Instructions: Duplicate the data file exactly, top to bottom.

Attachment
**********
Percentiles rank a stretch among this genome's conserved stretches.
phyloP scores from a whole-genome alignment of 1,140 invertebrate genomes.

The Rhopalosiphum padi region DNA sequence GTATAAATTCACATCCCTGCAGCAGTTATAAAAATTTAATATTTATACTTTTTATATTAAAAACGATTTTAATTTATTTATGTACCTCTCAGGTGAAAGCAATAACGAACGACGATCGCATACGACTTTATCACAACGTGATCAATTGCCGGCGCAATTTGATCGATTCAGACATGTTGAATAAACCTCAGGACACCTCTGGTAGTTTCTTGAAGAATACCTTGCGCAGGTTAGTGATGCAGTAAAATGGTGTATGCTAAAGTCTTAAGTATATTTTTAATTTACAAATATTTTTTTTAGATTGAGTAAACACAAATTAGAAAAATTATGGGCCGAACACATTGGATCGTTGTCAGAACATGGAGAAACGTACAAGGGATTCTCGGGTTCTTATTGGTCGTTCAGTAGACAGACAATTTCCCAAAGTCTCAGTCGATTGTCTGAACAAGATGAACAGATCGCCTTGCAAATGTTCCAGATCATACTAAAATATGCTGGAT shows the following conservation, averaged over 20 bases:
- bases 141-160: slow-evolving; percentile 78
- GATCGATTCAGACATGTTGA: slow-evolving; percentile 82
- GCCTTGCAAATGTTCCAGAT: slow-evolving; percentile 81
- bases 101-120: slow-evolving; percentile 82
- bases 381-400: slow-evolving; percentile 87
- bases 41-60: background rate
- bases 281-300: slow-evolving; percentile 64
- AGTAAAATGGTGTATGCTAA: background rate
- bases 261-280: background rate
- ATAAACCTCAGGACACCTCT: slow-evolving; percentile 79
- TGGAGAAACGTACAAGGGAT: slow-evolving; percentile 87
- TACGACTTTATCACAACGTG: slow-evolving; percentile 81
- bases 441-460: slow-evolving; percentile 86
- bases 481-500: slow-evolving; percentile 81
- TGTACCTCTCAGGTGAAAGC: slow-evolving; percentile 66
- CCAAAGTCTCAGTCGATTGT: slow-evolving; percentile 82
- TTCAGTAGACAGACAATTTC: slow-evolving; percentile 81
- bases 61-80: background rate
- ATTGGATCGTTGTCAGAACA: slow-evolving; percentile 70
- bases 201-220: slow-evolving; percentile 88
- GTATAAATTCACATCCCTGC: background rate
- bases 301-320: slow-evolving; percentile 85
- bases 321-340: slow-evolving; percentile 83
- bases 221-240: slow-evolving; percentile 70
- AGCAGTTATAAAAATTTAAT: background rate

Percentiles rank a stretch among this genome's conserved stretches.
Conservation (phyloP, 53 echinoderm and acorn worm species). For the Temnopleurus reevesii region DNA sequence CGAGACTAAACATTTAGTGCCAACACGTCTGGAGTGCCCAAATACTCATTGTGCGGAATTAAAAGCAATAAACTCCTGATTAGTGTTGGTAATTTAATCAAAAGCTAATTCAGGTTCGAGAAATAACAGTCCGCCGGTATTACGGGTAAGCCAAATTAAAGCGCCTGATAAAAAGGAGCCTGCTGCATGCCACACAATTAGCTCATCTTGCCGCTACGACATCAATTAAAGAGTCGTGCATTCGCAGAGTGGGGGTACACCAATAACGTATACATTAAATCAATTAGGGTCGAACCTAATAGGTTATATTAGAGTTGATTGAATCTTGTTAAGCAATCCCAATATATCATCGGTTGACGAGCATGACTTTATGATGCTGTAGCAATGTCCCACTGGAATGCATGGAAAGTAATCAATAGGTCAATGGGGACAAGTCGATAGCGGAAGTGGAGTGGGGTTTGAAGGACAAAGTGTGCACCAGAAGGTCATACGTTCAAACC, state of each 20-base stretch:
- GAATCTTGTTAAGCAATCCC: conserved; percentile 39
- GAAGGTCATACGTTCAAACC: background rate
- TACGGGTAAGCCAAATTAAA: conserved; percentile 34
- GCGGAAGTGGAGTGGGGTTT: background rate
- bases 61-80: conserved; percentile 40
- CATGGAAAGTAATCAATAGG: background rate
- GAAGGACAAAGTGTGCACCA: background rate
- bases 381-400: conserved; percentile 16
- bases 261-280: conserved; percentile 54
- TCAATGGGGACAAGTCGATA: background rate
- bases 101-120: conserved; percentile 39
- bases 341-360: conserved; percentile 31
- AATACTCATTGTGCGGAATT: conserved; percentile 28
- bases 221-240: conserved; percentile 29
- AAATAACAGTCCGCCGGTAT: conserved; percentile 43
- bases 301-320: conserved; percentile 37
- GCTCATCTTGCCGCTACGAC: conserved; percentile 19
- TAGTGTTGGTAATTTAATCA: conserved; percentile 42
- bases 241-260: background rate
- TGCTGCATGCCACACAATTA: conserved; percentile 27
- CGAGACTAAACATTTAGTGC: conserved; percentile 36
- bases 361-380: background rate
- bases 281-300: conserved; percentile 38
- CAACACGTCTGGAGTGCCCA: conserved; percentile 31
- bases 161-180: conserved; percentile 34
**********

Percentiles rank a stretch among this genome's conserved stretches.
phyloP scores from a whole-genome alignment of 1,140 invertebrate genomes.

The Rhopalosiphum padi region DNA sequence GTATAAATTCACATCCCTGCAGCAGTTATAAAAATTTAATATTTATACTTTTTATATTAAAAACGATTTTAATTTATTTATGTACCTCTCAGGTGAAAGCAATAACGAACGACGATCGCATACGACTTTATCACAACGTGATCAATTGCCGGCGCAATTTGATCGATTCAGACATGTTGAATAAACCTCAGGACACCTCTGGTAGTTTCTTGAAGAATACCTTGCGCAGGTTAGTGATGCAGTAAAATGGTGTATGCTAAAGTCTTAAGTATATTTTTAATTTACAAATATTTTTTTTAGATTGAGTAAACACAAATTAGAAAAATTATGGGCCGAACACATTGGATCGTTGTCAGAACATGGAGAAACGTACAAGGGATTCTCGGGTTCTTATTGGTCGTTCAGTAGACAGACAATTTCCCAAAGTCTCAGTCGATTGTCTGAACAAGATGAACAGATCGCCTTGCAAATGTTCCAGATCATACTAAAATATGCTGGAT shows the following conservation, averaged over 20 bases:
- bases 141-160: slow-evolving; percentile 78
- GATCGATTCAGACATGTTGA: slow-evolving; percentile 82
- GCCTTGCAAATGTTCCAGAT: slow-evolving; percentile 81
- bases 101-120: slow-evolving; percentile 82
- bases 381-400: slow-evolving; percentile 87
- bases 41-60: background rate
- bases 281-300: slow-evolving; percentile 64
- AGTAAAATGGTGTATGCTAA: background rate
- bases 261-280: background rate
- ATAAACCTCAGGACACCTCT: slow-evolving; percentile 79
- TGGAGAAACGTACAAGGGAT: slow-evolving; percentile 87
- TACGACTTTATCACAACGTG: slow-evolving; percentile 81
- bases 441-460: slow-evolving; percentile 86
- bases 481-500: slow-evolving; percentile 81
- TGTACCTCTCAGGTGAAAGC: slow-evolving; percentile 66
- CCAAAGTCTCAGTCGATTGT: slow-evolving; percentile 82
- TTCAGTAGACAGACAATTTC: slow-evolving; percentile 81
- bases 61-80: background rate
- ATTGGATCGTTGTCAGAACA: slow-evolving; percentile 70
- bases 201-220: slow-evolving; percentile 88
- GTATAAATTCACATCCCTGC: background rate
- bases 301-320: slow-evolving; percentile 85
- bases 321-340: slow-evolving; percentile 83
- bases 221-240: slow-evolving; percentile 70
- AGCAGTTATAAAAATTTAAT: background rate

Percentiles rank a stretch among this genome's conserved stretches.
Conservation (phyloP, 53 echinoderm and acorn worm species). For the Temnopleurus reevesii region DNA sequence CGAGACTAAACATTTAGTGCCAACACGTCTGGAGTGCCCAAATACTCATTGTGCGGAATTAAAAGCAATAAACTCCTGATTAGTGTTGGTAATTTAATCAAAAGCTAATTCAGGTTCGAGAAATAACAGTCCGCCGGTATTACGGGTAAGCCAAATTAAAGCGCCTGATAAAAAGGAGCCTGCTGCATGCCACACAATTAGCTCATCTTGCCGCTACGACATCAATTAAAGAGTCGTGCATTCGCAGAGTGGGGGTACACCAATAACGTATACATTAAATCAATTAGGGTCGAACCTAATAGGTTATATTAGAGTTGATTGAATCTTGTTAAGCAATCCCAATATATCATCGGTTGACGAGCATGACTTTATGATGCTGTAGCAATGTCCCACTGGAATGCATGGAAAGTAATCAATAGGTCAATGGGGACAAGTCGATAGCGGAAGTGGAGTGGGGTTTGAAGGACAAAGTGTGCACCAGAAGGTCATACGTTCAAACC, state of each 20-base stretch:
- GAATCTTGTTAAGCAATCCC: conserved; percentile 39
- GAAGGTCATACGTTCAAACC: background rate
- TACGGGTAAGCCAAATTAAA: conserved; percentile 34
- GCGGAAGTGGAGTGGGGTTT: background rate
- bases 61-80: conserved; percentile 40
- CATGGAAAGTAATCAATAGG: background rate
- GAAGGACAAAGTGTGCACCA: background rate
- bases 381-400: conserved; percentile 16
- bases 261-280: conserved; percentile 54
- TCAATGGGGACAAGTCGATA: background rate
- bases 101-120: conserved; percentile 39
- bases 341-360: conserved; percentile 31
- AATACTCATTGTGCGGAATT: conserved; percentile 28
- bases 221-240: conserved; percentile 29
- AAATAACAGTCCGCCGGTAT: conserved; percentile 43
- bases 301-320: conserved; percentile 37
- GCTCATCTTGCCGCTACGAC: conserved; percentile 19
- TAGTGTTGGTAATTTAATCA: conserved; percentile 42
- bases 241-260: background rate
- TGCTGCATGCCACACAATTA: conserved; percentile 27
- CGAGACTAAACATTTAGTGC: conserved; percentile 36
- bases 361-380: background rate
- bases 281-300: conserved; percentile 38
- CAACACGTCTGGAGTGCCCA: conserved; percentile 31
- bases 161-180: conserved; percentile 34